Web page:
Have a good Sunday James.

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  3. I just read at erin's, the piece about the sweeper of the stairs with a title about no titles, and it felt like just what I have been thinking. Then I come here and feel the same. Why do we get bored, ever, at all? I think it's because we expect that we should do something other than we are doing, with beauty even, as you say. In the case of this piece, your title is essential, part of it, what I come back to when the grass grows through your hands. Being human sometimes feel laborious—too much thought, too many metaphors, too much meaning. And I hear that Thoreau sat in his open doorway on a chair a whole morning, each morning. I remember that often when I chide myself for just sitting.

    Thank you so much for this. A connection. A root system.

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    Replies
    1. Ruth: as charles wright says, "don't just do something! sit there...." too often, we substitute action for attention...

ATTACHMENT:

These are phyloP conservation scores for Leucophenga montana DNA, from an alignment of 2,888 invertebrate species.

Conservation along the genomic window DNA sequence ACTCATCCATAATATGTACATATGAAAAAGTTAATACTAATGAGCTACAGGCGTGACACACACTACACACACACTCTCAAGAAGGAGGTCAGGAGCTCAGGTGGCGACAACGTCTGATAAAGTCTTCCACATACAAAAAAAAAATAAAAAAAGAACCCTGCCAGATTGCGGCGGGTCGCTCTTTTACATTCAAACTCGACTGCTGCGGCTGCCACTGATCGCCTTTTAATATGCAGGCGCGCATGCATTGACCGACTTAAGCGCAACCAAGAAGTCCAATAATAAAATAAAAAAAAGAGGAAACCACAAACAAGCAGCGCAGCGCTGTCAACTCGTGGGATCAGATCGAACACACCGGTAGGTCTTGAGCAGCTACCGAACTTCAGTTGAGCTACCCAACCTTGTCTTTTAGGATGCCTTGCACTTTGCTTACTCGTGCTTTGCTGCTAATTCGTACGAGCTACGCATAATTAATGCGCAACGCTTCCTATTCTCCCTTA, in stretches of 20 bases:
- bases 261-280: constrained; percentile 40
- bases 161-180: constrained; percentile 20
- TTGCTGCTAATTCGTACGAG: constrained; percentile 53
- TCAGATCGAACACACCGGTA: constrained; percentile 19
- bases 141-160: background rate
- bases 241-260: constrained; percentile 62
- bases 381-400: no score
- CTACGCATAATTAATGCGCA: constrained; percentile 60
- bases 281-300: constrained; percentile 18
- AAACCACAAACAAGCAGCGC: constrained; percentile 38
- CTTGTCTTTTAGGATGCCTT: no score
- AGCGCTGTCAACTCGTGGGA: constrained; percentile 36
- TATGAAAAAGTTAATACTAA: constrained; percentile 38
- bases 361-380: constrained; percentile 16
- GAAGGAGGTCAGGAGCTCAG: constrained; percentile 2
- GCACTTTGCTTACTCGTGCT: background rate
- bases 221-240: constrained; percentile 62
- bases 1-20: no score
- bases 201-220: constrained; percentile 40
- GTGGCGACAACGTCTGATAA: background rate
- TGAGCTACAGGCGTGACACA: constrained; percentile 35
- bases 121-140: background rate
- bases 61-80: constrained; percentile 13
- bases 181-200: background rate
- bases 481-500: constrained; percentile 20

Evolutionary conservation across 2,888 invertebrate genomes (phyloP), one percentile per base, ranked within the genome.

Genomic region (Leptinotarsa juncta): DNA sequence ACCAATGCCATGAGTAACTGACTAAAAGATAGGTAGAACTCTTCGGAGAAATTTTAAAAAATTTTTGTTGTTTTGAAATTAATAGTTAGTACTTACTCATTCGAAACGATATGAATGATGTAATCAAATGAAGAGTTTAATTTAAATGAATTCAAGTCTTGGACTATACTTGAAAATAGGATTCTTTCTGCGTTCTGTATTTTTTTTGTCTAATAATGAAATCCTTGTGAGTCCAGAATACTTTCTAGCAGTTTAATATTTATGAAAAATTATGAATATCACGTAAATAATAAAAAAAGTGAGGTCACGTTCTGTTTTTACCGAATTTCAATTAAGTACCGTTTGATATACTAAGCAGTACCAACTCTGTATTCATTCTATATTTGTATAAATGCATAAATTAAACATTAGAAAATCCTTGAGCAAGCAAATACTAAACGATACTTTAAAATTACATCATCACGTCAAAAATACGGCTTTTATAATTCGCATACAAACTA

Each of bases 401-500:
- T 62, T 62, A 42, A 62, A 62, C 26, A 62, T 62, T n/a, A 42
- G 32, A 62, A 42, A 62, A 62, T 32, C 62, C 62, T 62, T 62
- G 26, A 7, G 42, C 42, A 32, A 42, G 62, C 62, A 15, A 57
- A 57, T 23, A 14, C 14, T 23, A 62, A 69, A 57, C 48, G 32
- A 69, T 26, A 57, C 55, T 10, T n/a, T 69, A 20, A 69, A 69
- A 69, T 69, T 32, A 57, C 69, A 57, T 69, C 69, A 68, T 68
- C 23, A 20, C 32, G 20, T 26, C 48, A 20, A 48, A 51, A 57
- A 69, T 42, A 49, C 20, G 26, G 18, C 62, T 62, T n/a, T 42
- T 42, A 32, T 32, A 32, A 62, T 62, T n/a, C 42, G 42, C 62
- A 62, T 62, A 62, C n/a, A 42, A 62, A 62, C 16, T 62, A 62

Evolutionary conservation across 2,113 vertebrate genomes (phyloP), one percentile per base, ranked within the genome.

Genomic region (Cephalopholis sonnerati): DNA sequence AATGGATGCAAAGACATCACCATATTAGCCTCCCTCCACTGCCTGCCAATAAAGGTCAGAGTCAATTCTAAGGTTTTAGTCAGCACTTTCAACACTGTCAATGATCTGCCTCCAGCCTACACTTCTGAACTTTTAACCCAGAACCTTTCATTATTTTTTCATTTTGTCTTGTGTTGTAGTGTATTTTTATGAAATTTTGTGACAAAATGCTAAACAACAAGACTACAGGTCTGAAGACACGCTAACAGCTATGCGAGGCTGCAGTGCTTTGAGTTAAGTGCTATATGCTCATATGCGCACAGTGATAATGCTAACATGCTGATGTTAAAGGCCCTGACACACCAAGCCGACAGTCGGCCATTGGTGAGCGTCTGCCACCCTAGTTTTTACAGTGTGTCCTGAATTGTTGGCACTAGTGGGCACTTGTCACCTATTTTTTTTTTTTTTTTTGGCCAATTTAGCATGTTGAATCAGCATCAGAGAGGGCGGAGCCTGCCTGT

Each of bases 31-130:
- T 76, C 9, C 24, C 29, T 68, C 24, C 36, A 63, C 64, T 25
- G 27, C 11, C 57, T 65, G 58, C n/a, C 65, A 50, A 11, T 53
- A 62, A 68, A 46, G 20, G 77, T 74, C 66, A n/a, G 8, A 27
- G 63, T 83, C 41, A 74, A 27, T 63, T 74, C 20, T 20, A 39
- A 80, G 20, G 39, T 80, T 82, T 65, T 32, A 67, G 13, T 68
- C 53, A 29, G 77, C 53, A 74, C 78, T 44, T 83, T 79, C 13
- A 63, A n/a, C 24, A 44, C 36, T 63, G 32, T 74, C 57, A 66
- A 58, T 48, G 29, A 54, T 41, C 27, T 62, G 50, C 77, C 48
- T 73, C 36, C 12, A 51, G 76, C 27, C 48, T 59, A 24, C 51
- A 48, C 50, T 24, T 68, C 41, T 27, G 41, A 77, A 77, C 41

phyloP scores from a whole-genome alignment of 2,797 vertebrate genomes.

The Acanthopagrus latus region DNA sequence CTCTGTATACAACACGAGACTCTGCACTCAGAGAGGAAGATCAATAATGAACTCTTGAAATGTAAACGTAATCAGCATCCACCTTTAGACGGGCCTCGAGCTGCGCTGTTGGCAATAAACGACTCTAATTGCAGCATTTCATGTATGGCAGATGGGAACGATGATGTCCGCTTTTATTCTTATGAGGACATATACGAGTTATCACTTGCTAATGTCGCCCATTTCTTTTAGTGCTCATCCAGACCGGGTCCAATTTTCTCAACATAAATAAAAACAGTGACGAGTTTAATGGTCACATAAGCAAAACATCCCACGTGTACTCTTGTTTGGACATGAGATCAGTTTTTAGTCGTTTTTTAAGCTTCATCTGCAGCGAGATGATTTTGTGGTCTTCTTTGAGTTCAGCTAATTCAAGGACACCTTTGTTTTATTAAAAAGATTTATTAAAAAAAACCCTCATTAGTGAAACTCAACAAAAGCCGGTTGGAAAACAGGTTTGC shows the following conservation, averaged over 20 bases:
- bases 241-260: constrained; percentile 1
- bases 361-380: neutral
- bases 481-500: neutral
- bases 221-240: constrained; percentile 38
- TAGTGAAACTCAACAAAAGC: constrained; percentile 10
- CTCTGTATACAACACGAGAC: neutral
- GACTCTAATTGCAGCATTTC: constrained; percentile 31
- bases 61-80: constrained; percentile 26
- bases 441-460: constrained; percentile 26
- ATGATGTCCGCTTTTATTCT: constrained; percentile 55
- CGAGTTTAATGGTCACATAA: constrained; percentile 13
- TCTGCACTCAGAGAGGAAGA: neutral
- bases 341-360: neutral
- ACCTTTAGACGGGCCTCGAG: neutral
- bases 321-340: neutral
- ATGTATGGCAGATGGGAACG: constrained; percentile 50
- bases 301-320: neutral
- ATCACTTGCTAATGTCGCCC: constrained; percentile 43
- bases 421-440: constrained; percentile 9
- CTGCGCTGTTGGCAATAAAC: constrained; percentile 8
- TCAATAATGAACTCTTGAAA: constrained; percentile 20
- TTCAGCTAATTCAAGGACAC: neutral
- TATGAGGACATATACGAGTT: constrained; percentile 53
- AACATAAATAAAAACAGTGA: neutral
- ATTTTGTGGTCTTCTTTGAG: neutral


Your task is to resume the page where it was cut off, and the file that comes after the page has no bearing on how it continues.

i think i am easily bored with obvious and expected beauty. of course the grass and twigs are beautiful, too -- but we go to the forest expecting beauty from the ferns, and find it too easily ... the other beauty takes slowness and contemplation ... (at least for me :-)

      the resonance with erin's piece was unplanned, a surprise, an enrichment. we converge, in so many ways, often underground, through the root system, yes :-)

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  4. i think of three poems. two by michael ondaatje:

    Tell me
    all you know
    about bamboo

    growing wild, green
    growing up into soft arches
    in the temple ground

    the traditions

    driven through hands
    through the heart
    during torture

    and most of all

    this

    small bamboo pipe
    not quite horizontal
    that drips
    every ten seconds
    to a shallow bowl

    I love this
    being here
    not a word
    just the faint
    fall of liquid
    the boom of an iron buddhist bell
    in the heart rapid
    as ceremonial bamboo

    ***

    and:

    The cabin
    its tin roof
    a wind run radio
    catches the noise of the world.
    He focuses on the gecko
    almost transparent body